[Enhancing LGM subroutine.] Atom’s voice appeared in my head unbidden.
Then without warning a whole bunch of little red dots appeared on the walls around me.
[Atom what have you done?] I asked.
[I’m feeding the data from the CCTV’s pattern recognition software into the Little Green Men app and running it through my processors. Now you can see absolutely everyone currently within your wing of the facility. Most are too far away from you right now, but as you get closer they’ll become silhouettes.]
[That and they’re red.] I said.
[That’s so you can see them while you’ve got your NVG on.] Moe-Moe said. [Well done Atom.]
Atom’s painted line led us right to the CCTV room, where the security head maintained his station. With advertised response times down to 5-minutes (response time subject to officers’ availability and cannot be guaranteed) Night Watch had sold the Meadows clinic a scaled-back night time package of only the one security guard and advanced software watching a metric fuck-tonne of CCTV cameras per building. Out of which, Atom was removing any trace of our existence. In real-time.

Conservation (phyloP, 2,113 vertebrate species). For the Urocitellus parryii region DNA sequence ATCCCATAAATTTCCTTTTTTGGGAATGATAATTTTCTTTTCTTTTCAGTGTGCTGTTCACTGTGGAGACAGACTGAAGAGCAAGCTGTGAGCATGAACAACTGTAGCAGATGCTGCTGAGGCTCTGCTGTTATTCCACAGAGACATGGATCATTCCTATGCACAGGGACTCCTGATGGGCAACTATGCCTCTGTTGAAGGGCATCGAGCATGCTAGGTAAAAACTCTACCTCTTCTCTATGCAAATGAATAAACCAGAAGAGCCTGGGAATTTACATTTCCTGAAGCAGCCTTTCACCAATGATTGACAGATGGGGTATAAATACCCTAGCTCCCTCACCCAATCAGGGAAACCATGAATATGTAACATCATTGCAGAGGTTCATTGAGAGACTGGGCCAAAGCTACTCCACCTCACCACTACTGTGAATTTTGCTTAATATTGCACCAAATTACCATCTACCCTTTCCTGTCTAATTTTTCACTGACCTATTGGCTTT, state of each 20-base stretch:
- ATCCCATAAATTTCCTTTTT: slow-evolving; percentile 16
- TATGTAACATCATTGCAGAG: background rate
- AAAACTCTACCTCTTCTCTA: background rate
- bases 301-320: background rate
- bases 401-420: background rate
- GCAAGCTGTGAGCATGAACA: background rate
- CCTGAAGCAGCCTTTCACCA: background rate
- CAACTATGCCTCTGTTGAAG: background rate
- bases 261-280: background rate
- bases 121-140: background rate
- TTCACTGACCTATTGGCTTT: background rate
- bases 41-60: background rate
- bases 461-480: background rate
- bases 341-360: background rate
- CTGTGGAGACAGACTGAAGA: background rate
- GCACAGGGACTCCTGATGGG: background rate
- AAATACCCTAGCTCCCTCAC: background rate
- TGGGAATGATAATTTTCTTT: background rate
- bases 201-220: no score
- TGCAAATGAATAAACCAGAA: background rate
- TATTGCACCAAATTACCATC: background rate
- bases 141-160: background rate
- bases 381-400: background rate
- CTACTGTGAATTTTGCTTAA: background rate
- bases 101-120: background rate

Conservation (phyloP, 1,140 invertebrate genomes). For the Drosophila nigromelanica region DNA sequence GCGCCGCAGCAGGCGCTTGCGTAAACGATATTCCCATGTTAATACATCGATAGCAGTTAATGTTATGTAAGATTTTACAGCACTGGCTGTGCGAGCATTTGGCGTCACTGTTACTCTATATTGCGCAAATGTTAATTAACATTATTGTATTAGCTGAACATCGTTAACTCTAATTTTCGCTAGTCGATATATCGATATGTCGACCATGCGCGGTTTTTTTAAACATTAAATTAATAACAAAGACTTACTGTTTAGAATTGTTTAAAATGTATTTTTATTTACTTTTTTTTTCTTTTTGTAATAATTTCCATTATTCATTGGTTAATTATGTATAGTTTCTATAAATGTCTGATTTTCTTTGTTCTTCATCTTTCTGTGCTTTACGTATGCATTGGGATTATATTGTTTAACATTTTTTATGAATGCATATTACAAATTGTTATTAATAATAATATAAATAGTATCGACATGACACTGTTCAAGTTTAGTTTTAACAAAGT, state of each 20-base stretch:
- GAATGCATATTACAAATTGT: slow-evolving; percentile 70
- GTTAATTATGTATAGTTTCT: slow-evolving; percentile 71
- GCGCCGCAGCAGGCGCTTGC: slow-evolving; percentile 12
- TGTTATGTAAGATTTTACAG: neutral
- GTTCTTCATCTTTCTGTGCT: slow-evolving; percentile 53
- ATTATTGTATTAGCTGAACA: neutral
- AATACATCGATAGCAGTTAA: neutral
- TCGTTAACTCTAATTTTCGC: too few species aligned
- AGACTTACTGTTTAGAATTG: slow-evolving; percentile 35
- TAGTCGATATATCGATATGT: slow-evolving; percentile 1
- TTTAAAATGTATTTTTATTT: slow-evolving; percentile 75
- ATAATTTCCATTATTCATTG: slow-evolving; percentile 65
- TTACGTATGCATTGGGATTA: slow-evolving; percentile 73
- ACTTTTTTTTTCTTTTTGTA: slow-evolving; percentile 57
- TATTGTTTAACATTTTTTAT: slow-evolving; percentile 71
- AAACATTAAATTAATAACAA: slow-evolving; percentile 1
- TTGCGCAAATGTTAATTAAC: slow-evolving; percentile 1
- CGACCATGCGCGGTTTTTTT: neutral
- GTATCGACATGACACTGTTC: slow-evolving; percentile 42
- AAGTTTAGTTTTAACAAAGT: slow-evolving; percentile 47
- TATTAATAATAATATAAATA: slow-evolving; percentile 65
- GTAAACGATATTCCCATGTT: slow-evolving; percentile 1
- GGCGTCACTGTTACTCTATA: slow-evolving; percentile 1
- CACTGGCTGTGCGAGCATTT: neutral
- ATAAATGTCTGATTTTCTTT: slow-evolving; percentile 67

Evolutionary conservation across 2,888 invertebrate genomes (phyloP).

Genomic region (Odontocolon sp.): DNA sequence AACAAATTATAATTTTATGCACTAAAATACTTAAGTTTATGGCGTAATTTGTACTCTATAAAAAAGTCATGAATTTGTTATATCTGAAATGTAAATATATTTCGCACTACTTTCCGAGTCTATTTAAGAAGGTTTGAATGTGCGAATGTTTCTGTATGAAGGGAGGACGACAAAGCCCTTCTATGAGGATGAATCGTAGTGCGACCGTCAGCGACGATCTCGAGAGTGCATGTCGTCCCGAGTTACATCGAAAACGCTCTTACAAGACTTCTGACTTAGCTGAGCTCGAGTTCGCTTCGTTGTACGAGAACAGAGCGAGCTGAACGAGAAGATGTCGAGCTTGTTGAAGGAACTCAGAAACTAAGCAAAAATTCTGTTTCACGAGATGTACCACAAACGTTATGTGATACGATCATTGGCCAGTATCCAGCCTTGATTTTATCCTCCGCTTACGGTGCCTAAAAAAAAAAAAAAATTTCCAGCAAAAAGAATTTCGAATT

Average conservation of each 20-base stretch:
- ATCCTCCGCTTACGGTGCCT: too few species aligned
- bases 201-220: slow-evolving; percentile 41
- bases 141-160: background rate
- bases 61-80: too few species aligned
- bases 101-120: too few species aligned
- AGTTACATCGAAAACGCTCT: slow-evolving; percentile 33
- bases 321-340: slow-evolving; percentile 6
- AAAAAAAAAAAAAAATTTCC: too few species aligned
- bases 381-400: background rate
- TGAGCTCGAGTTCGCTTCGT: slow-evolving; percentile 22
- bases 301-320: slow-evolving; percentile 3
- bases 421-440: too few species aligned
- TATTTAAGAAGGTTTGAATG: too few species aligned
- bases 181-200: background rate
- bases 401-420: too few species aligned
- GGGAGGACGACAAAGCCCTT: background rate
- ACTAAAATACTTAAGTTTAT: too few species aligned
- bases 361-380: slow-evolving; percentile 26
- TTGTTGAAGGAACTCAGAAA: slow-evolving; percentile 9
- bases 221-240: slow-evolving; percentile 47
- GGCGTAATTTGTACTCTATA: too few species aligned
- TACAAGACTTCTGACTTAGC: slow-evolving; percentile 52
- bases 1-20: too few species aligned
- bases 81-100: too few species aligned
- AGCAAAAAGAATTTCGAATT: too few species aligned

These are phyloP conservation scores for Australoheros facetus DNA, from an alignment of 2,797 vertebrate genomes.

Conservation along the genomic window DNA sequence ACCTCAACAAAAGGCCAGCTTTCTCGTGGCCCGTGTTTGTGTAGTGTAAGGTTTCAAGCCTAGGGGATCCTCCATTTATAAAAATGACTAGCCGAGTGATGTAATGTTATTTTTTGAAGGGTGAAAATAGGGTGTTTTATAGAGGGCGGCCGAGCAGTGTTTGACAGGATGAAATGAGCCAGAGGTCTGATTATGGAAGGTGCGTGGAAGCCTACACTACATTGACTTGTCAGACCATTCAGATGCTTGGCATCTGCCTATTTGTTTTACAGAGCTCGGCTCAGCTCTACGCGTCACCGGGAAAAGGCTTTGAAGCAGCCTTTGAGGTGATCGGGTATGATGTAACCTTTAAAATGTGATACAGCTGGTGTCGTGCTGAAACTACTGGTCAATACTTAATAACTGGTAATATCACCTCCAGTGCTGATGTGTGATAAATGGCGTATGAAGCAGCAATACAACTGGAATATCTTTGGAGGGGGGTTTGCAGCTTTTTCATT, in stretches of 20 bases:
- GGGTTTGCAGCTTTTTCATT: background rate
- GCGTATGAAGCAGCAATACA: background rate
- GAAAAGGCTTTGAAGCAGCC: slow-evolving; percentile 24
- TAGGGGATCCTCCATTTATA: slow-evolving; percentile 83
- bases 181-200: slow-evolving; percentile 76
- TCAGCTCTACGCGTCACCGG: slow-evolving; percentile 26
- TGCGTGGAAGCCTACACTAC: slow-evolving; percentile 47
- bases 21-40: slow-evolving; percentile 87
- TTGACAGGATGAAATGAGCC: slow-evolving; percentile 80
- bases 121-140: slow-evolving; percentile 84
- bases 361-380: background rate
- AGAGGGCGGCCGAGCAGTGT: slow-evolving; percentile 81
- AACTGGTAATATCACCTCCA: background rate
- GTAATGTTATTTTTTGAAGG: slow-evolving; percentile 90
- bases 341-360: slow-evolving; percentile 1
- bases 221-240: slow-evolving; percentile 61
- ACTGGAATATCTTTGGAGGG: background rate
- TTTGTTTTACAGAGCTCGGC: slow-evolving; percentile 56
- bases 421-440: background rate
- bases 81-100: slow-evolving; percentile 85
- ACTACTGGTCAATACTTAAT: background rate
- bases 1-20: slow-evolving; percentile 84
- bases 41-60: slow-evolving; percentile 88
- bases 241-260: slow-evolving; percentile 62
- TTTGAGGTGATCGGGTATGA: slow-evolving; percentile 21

Patrolling guards were not deemed necessary, though the clinic was visited by Night Watch patrol cars on a bi-hourly basis. Our 2 a.m. start time coincided with the latest patrol’s departure.
Tachi and I took opposite sides of the door to the CCTV room and I scanned myself in.
The door swung open and we quietly rushed inside. Tachi trained his pistol on the security back of the security guard’s head while I gently closed the door behind us. The red female silhouette representing the night shift nurse was at her station down the corridor from us, she didn’t need to hear what happened next.
The security guard slumped comfortably in the chair, his lack of response suggested he was accessing the system through his Neupro. Making the bank of monitors surrounding him only useful if a supervisor wanted to look over his shoulder.
[You ready PR?] I cyped. [We’re about to take out the guard.]
[I got it.]
Tachi grabbed the guard from behind and put him into a choke hold. Even while online the guard felt Tachi’s cyborg grip close around his throat. He clawed at Tachi’s arm and flailed with his fist, trying to get Tachi in the temple. His fist bounced harmlessly off Tachi’s reinforced skull.
Meanwhile I was digging out the cable ties from my kit. The guard would pass out in the next few seconds, but after a few more he’d come to again. So we had to work fast.
In the movies you can knock a guy out with a tranquillizer or a swift blow to the head. In real life that doesn’t work. Anyone rendered unconscious for more than a few seconds suffers brain damage. Anyone out for longer than that probably isn’t waking up again. While Tachi closed off his carotid artery I jammed a signal inhibitor into his interface jack to neutralise his neupro. Then I got to work zip-tying his wrists together.